I have lots of pain in my thighs and groin from all the exercise on Sunday but it eases off with a bit of light walking. I receive Robs exercise plan for me over email on Wednesday morning. It involves all the exercises we’d covered together and presents them in combinations which I should be able to fit in during two evening sessions at home in the week and one weekend run. I can’t remember the details of all he taught me but I email him and he replies with links to you tube videos showing demonstrations of the exercises. Given that Wednesday is my first day in a new job, I don’t actually do the exercises straight away. I manage one set on the Thursday night and a run plus another set of evening exercises on Sunday. So far so good.

Week two
This week looks more promising and I manage a set of evening exercise on Tuesday and Friday. The running is slowly becoming easier especially with the help of a new sports bra (Bravissimo have some good ones if you’re bountifully blessed in that department). I know I need to get proper running shoes though. Fitting in the evening sessions becomes part of my routine.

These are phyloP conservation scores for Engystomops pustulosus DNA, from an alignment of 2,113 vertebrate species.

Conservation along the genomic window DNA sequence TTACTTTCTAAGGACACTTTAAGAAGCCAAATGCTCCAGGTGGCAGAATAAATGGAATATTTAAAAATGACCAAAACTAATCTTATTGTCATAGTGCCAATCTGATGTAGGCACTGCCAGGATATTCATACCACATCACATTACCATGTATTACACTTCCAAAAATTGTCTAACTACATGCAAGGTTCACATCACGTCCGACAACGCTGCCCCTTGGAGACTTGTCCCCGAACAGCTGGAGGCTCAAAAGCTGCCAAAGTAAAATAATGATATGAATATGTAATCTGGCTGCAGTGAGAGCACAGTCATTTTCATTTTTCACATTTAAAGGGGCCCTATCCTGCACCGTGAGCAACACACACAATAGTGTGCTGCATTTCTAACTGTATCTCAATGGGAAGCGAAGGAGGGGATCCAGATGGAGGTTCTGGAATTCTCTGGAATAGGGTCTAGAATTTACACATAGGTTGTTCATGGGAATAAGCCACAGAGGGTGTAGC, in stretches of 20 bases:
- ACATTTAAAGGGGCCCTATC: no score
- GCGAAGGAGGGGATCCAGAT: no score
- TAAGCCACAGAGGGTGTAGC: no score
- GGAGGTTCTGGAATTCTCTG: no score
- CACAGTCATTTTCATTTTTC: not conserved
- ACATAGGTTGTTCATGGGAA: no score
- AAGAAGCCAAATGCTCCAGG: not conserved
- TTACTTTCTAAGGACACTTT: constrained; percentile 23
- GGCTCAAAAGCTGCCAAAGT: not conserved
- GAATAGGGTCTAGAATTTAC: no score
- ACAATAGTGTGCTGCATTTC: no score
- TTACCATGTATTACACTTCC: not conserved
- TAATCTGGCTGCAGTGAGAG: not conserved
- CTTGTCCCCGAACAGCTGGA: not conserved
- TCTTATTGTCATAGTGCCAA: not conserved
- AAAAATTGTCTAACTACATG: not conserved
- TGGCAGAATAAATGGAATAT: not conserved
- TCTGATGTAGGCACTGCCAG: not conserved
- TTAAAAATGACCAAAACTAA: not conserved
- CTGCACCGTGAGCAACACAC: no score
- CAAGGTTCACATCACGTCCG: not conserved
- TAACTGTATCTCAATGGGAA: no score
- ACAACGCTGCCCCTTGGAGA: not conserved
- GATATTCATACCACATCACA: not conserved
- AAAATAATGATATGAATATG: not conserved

After a month
Rob meets with me again to assess my progress, do another training session with me and write me a new programme. However in the middle of this month, I start feeling really under the weather and I stop training for a while. After a week or two I discover I’m pregnant again. When I see Rob he agrees that starting a new programme is not advisable in pregnancy because of the hormones which relax your ligaments and muscles, making you more vulnerable to injury, so I lay off the running for the time being. However, I still have the plans for the weights and stretches that I can do at home if my shoulders get stiff. I stick to brisk walking for the time being and I know I can look forward to getting back into shape with Rob once I’ve had my second baby.